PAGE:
To determine the prevalence and characteristics of dating violence experienced by adolescents seeking care in a pediatric emergency department and how often adolescents reporting victimization follow up with suggested resources.
An urban pediatric emergency department.
Of 327 participants, 235 (71.9%) were female and 92 (28.1%) were male, with a mean (SE) age of 18.7 (0.10) years.
Adolescents aged 13 to 21 years completed a survey including demographic characteristics and a validated measure of dating violence. Those reporting victimization received information about local resources and were contacted 1 month later by telephone to determine their use of local resources.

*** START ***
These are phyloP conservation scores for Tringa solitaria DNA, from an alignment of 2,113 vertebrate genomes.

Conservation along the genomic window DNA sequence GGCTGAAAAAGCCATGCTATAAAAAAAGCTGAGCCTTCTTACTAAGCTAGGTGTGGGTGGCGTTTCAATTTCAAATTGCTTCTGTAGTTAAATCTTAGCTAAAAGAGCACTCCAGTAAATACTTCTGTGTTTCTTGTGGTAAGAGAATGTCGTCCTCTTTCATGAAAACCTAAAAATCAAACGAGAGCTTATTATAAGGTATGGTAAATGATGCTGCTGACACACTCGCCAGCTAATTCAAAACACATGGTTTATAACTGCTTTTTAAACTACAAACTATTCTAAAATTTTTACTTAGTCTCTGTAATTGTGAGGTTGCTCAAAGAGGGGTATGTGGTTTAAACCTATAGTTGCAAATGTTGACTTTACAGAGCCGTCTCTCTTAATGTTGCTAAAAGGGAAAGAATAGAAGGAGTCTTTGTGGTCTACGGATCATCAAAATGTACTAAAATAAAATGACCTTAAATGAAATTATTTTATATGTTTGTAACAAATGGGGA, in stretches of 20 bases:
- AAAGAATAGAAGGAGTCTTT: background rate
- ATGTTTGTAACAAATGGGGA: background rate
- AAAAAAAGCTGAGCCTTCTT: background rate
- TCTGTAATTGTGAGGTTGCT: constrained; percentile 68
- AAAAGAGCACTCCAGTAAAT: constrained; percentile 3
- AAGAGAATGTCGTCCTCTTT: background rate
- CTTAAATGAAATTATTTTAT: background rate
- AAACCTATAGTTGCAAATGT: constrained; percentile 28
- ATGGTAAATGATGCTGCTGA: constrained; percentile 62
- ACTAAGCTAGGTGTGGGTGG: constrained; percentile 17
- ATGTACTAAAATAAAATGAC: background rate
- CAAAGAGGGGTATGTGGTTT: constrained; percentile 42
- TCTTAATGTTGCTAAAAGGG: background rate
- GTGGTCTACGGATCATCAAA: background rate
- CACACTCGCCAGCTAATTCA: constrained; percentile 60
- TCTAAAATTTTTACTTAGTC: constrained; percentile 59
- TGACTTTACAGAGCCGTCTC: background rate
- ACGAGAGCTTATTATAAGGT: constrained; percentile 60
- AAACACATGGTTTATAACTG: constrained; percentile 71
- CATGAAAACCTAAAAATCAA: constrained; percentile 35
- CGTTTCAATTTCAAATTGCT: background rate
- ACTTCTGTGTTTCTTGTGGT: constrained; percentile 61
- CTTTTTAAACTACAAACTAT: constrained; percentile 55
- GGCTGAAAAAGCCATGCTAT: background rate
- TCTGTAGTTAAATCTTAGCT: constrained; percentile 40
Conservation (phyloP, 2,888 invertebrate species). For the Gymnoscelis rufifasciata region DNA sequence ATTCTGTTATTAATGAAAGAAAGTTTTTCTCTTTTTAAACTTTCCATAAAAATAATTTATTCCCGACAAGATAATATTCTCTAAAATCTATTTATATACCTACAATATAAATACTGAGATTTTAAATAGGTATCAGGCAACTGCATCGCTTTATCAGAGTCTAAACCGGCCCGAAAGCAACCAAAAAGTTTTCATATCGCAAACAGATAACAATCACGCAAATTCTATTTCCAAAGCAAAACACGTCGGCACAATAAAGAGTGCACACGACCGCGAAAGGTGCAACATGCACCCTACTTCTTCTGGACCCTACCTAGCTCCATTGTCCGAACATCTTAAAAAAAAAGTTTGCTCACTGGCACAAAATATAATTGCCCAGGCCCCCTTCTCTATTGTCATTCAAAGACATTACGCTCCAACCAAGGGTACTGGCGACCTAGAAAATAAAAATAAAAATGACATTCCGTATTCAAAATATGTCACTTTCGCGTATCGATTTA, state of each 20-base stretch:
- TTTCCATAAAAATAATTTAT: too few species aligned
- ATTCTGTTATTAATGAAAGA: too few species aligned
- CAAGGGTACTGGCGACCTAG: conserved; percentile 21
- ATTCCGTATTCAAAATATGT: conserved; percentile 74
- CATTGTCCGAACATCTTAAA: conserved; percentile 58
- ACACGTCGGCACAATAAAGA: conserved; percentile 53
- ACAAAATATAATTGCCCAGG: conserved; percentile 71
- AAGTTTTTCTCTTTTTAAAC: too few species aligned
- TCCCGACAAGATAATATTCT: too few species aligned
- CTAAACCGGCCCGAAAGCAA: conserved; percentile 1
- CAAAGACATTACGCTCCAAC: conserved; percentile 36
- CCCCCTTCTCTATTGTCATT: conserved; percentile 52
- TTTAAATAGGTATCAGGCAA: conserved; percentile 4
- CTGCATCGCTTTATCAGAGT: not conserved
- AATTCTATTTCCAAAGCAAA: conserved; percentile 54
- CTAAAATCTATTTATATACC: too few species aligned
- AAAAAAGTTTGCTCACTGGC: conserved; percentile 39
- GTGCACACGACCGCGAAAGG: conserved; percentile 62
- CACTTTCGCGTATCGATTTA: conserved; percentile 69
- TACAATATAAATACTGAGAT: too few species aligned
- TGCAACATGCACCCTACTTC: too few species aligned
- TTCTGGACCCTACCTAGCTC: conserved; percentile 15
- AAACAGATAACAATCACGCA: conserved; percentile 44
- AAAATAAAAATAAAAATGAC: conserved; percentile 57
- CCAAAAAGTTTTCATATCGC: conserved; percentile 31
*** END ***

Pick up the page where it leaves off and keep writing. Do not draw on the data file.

Main Outcome Measures
Dating violence exposure and subsequent use of resources.
Among the adolescents, 54.8% reported physical and/or sexual victimization (54.0% of girls vs 56.7% of boys; odds ratio = 0.9; 95% CI, 0.6-1.5), and 59.4% reported perpetration of physical and/or sexual violence (62.1% of girls vs 52.3% of boys; odds ratio = 1.4; 95% CI, 0.9-2.4). Girls were more likely than boys to perpetrate physical violence (52.2% vs 36.1%, respectively; odds ratio = 1.9; 95% CI, 1.2-3.2) but were also more than 5 times as likely to report fear of sustaining serious injury from a partner (16.2% vs 3.1%, respectively; odds ratio = 6.0; 95% CI, 1.4- 26.2). Young age, more intimate partners, and a history of a recent physical fight were independently associated with both dating violence victimization and perpetration. Only 4 of the 127 participants with follow-up interviews (3.1%) used any resources provided.
Dating violence perpetration and victimization rates for both boys and girls who had at least 1 dating relationship are high in this pediatric emergency department population.